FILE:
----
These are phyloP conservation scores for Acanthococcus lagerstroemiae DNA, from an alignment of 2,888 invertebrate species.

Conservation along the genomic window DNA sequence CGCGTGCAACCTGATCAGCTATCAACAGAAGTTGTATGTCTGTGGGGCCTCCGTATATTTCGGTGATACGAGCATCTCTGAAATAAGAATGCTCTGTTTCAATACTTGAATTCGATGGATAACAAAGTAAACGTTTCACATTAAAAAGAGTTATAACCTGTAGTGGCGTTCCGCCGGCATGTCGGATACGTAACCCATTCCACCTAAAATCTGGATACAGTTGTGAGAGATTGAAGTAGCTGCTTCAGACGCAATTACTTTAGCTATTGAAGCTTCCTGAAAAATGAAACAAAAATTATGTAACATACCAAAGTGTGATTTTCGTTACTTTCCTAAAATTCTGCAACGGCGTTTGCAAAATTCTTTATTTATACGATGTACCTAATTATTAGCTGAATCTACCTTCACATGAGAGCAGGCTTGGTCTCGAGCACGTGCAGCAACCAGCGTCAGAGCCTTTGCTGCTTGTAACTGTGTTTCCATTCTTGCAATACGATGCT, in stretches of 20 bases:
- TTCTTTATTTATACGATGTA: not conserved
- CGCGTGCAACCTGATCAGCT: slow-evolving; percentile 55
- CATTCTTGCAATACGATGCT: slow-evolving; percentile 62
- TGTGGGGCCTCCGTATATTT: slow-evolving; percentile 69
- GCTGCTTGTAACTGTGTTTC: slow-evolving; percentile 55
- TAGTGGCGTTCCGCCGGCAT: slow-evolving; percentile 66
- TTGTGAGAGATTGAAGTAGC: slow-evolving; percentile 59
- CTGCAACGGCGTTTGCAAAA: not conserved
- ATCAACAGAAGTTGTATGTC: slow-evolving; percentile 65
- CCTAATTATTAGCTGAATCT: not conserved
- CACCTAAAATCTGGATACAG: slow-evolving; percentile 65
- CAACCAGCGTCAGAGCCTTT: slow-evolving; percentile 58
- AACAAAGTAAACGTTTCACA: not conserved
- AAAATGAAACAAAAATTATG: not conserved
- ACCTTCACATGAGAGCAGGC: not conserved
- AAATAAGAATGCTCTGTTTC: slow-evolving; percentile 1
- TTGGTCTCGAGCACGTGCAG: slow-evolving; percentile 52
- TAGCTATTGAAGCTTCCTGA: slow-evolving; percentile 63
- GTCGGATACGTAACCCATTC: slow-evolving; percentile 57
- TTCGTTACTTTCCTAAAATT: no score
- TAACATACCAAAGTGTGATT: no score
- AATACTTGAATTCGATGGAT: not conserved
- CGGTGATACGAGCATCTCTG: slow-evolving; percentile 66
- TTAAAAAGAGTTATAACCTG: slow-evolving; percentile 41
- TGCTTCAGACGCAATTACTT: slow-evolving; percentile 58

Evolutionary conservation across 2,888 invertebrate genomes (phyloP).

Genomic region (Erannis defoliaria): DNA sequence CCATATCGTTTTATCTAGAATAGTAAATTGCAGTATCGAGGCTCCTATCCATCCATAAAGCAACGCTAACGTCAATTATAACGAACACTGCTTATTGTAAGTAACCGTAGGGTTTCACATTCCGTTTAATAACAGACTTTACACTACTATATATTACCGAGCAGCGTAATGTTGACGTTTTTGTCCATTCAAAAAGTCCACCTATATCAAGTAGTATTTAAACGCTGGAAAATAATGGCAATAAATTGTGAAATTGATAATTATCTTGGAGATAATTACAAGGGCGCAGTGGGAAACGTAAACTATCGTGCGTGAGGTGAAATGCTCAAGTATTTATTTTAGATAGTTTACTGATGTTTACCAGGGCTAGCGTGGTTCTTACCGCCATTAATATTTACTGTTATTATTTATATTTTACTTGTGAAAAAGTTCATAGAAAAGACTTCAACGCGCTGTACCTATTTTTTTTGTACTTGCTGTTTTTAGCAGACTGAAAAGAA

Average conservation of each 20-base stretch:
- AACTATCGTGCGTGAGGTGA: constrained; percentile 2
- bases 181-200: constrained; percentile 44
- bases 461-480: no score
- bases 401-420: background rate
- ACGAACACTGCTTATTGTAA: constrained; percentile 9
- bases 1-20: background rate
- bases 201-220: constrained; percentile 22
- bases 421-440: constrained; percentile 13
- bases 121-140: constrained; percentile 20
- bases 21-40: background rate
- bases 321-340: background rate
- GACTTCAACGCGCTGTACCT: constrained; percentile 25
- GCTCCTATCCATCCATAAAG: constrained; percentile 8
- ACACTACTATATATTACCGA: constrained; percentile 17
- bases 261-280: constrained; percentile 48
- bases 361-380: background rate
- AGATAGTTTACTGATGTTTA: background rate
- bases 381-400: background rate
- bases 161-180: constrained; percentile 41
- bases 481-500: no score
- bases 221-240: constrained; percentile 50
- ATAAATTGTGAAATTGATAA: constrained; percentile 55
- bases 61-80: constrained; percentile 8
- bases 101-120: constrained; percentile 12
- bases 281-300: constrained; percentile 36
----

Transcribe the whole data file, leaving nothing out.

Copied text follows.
These are phyloP conservation scores for Acanthococcus lagerstroemiae DNA, from an alignment of 2,888 invertebrate species.

Conservation along the genomic window DNA sequence CGCGTGCAACCTGATCAGCTATCAACAGAAGTTGTATGTCTGTGGGGCCTCCGTATATTTCGGTGATACGAGCATCTCTGAAATAAGAATGCTCTGTTTCAATACTTGAATTCGATGGATAACAAAGTAAACGTTTCACATTAAAAAGAGTTATAACCTGTAGTGGCGTTCCGCCGGCATGTCGGATACGTAACCCATTCCACCTAAAATCTGGATACAGTTGTGAGAGATTGAAGTAGCTGCTTCAGACGCAATTACTTTAGCTATTGAAGCTTCCTGAAAAATGAAACAAAAATTATGTAACATACCAAAGTGTGATTTTCGTTACTTTCCTAAAATTCTGCAACGGCGTTTGCAAAATTCTTTATTTATACGATGTACCTAATTATTAGCTGAATCTACCTTCACATGAGAGCAGGCTTGGTCTCGAGCACGTGCAGCAACCAGCGTCAGAGCCTTTGCTGCTTGTAACTGTGTTTCCATTCTTGCAATACGATGCT, in stretches of 20 bases:
- TTCTTTATTTATACGATGTA: not conserved
- CGCGTGCAACCTGATCAGCT: slow-evolving; percentile 55
- CATTCTTGCAATACGATGCT: slow-evolving; percentile 62
- TGTGGGGCCTCCGTATATTT: slow-evolving; percentile 69
- GCTGCTTGTAACTGTGTTTC: slow-evolving; percentile 55
- TAGTGGCGTTCCGCCGGCAT: slow-evolving; percentile 66
- TTGTGAGAGATTGAAGTAGC: slow-evolving; percentile 59
- CTGCAACGGCGTTTGCAAAA: not conserved
- ATCAACAGAAGTTGTATGTC: slow-evolving; percentile 65
- CCTAATTATTAGCTGAATCT: not conserved
- CACCTAAAATCTGGATACAG: slow-evolving; percentile 65
- CAACCAGCGTCAGAGCCTTT: slow-evolving; percentile 58
- AACAAAGTAAACGTTTCACA: not conserved
- AAAATGAAACAAAAATTATG: not conserved
- ACCTTCACATGAGAGCAGGC: not conserved
- AAATAAGAATGCTCTGTTTC: slow-evolving; percentile 1
- TTGGTCTCGAGCACGTGCAG: slow-evolving; percentile 52
- TAGCTATTGAAGCTTCCTGA: slow-evolving; percentile 63
- GTCGGATACGTAACCCATTC: slow-evolving; percentile 57
- TTCGTTACTTTCCTAAAATT: no score
- TAACATACCAAAGTGTGATT: no score
- AATACTTGAATTCGATGGAT: not conserved
- CGGTGATACGAGCATCTCTG: slow-evolving; percentile 66
- TTAAAAAGAGTTATAACCTG: slow-evolving; percentile 41
- TGCTTCAGACGCAATTACTT: slow-evolving; percentile 58

Evolutionary conservation across 2,888 invertebrate genomes (phyloP).

Genomic region (Erannis defoliaria): DNA sequence CCATATCGTTTTATCTAGAATAGTAAATTGCAGTATCGAGGCTCCTATCCATCCATAAAGCAACGCTAACGTCAATTATAACGAACACTGCTTATTGTAAGTAACCGTAGGGTTTCACATTCCGTTTAATAACAGACTTTACACTACTATATATTACCGAGCAGCGTAATGTTGACGTTTTTGTCCATTCAAAAAGTCCACCTATATCAAGTAGTATTTAAACGCTGGAAAATAATGGCAATAAATTGTGAAATTGATAATTATCTTGGAGATAATTACAAGGGCGCAGTGGGAAACGTAAACTATCGTGCGTGAGGTGAAATGCTCAAGTATTTATTTTAGATAGTTTACTGATGTTTACCAGGGCTAGCGTGGTTCTTACCGCCATTAATATTTACTGTTATTATTTATATTTTACTTGTGAAAAAGTTCATAGAAAAGACTTCAACGCGCTGTACCTATTTTTTTTGTACTTGCTGTTTTTAGCAGACTGAAAAGAA

Average conservation of each 20-base stretch:
- AACTATCGTGCGTGAGGTGA: constrained; percentile 2
- bases 181-200: constrained; percentile 44
- bases 461-480: no score
- bases 401-420: background rate
- ACGAACACTGCTTATTGTAA: constrained; percentile 9
- bases 1-20: background rate
- bases 201-220: constrained; percentile 22
- bases 421-440: constrained; percentile 13
- bases 121-140: constrained; percentile 20
- bases 21-40: background rate
- bases 321-340: background rate
- GACTTCAACGCGCTGTACCT: constrained; percentile 25
- GCTCCTATCCATCCATAAAG: constrained; percentile 8
- ACACTACTATATATTACCGA: constrained; percentile 17
- bases 261-280: constrained; percentile 48
- bases 361-380: background rate
- AGATAGTTTACTGATGTTTA: background rate
- bases 381-400: background rate
- bases 161-180: constrained; percentile 41
- bases 481-500: no score
- bases 221-240: constrained; percentile 50
- ATAAATTGTGAAATTGATAA: constrained; percentile 55
- bases 61-80: constrained; percentile 8
- bases 101-120: constrained; percentile 12
- bases 281-300: constrained; percentile 36